The granddaddy of all the modern Japanese rock fest, Fuji Rock, is hosting a line-up that seems influenced by the London Olympics, which start on the same day. Skip To Bottom
The 16th annual Fuji Rock Festival, which starts Friday and runs through Sunday, will feature headliners the Stone Roses, Noel Gallagher's High Flying Birds and Radiohead. In addition, Beady Eye, the Specials, The Ray Davies Band, and Elvis Costello have high-profile, second-headliner positions. All these of bands are from England - as are several of the other prominent acts, including James Blake and Spiritualized.
In addition, Jack White, Toots and the Maytals, Justice, Buddy Guy, Elvin Bishop, At the Drive-In, and Gossip, among others, will perform.
Fuji Rock Festival, held at a ski resort in the mountains of Naeba, Niigata prefecture (ironically nowhere near Mount Fuji) kick-started the summer music festival craze in Japan in 1997. At that time big outdoor fests were thought too risky. Now there are more than 30 major music fests in the summer in Japan and more throughout the year.
Johnny "Fingers" Moylett, a producer at Smash Corporation, the promoter of Fuji Rock, says, "It is the first time for Radiohead to play the festival and so there is a lot of excitement, as their current show was previewed at Coachella '12." He notes that another act has also caught the attention of those in Japan. "The Stone Roses is a very special show not only to Japanese rock fans. The first event they confirmed on reforming was Fuji Rock, and it will be a moment."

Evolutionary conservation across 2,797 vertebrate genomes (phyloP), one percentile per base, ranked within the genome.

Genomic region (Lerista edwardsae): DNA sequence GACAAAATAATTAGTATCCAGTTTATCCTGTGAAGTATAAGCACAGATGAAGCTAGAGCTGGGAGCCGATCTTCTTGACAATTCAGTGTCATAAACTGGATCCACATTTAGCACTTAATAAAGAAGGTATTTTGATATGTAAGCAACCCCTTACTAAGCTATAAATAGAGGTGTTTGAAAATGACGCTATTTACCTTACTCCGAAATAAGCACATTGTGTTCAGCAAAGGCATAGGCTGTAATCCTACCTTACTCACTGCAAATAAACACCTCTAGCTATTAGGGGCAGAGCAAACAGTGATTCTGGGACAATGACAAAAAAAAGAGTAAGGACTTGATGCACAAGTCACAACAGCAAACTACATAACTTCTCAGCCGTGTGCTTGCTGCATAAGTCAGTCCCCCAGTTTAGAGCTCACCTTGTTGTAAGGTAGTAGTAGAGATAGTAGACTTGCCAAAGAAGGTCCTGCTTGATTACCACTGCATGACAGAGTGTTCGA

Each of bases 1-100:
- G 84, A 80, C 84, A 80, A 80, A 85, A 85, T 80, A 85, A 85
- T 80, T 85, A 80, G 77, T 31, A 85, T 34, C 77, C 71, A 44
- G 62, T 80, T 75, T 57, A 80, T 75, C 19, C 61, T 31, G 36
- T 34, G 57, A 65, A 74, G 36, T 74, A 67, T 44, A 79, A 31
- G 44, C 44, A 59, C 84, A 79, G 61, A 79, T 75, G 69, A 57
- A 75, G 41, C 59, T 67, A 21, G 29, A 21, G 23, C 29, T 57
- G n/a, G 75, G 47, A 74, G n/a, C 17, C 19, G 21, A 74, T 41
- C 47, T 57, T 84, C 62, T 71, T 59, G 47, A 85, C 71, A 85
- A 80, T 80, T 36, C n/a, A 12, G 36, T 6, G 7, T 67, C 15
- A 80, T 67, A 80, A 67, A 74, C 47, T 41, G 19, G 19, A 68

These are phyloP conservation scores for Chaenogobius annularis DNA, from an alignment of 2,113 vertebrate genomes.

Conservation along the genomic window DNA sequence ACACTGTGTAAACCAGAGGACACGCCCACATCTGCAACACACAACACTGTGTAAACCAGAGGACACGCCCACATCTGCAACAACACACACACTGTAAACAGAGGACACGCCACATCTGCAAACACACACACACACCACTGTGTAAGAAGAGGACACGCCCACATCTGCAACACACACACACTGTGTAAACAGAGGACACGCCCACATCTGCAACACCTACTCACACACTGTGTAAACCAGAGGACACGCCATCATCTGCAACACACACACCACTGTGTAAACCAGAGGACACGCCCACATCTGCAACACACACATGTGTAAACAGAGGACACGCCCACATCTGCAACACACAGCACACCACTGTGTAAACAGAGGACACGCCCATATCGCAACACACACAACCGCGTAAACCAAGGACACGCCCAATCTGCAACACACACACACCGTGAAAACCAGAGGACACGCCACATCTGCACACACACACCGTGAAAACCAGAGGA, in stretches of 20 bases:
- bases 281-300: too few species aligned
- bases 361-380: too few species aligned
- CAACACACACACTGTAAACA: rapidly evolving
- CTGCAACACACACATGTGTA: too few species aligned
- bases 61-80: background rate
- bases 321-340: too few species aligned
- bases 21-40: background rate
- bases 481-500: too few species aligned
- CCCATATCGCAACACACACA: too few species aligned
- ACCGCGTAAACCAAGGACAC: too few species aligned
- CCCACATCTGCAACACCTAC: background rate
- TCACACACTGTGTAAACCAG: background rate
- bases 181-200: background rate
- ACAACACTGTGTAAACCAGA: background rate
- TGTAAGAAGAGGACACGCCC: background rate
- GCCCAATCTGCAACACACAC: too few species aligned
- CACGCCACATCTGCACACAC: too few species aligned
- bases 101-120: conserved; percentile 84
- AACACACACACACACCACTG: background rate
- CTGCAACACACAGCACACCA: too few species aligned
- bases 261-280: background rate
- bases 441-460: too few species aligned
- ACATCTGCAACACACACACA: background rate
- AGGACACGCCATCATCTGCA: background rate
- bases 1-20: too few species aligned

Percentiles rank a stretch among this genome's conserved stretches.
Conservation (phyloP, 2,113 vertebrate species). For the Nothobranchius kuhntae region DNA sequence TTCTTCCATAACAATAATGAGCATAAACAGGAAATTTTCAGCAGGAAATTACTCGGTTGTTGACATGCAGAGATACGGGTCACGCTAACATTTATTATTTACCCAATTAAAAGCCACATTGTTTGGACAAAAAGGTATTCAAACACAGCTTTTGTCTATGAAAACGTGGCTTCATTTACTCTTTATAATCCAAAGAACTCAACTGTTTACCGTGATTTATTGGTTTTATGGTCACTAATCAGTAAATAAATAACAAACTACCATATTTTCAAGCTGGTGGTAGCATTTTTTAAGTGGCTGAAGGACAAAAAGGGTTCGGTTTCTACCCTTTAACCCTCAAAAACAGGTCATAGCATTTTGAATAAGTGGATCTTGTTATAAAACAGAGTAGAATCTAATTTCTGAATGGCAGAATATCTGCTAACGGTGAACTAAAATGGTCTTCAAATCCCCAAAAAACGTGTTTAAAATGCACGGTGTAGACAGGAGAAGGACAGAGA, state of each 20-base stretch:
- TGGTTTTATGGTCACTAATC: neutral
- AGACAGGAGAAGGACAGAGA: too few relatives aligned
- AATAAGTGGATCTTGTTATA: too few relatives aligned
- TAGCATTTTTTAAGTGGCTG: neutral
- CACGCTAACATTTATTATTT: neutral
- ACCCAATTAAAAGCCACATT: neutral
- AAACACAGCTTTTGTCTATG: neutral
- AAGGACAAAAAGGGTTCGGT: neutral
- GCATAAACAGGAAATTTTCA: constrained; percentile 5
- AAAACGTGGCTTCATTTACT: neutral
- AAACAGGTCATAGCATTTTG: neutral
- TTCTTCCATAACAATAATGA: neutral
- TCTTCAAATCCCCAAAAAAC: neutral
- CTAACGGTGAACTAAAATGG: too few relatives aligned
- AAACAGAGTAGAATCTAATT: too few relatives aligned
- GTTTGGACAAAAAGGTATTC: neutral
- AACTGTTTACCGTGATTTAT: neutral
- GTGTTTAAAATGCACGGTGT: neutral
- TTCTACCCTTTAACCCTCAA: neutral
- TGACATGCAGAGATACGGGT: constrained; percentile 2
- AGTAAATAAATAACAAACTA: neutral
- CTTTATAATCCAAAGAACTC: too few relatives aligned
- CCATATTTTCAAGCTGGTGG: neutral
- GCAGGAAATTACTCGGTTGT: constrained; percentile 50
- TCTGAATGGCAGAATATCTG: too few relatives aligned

Fuji Rock regularly draws 110,000-130,000 partiers to the slopes of Naeba and has been able to maintain its position as the most important rock fest in Japan, despite stiff challenges from other fests, both with domestic and international line-ups.
Commenting on this pre-eminent position Moylett says, "We at Smash like to think it's because of the music, it's the main reason people buy tickets." He adds, "but it is also a great weekend party in a beautiful location, away from the humdrum of work and city life -- four days of freedom. There is so much more to do and see other than the music stages."
Billboard estimates ticket sales with earn Smash 1.35 billion yen ($17 mil.) in revenue, though with over 200, mostly international bands performing, the costs of putting on the event are high. Smash will donate part of the proceeds to victims of last year's earthquake and tsunami. Skip To Top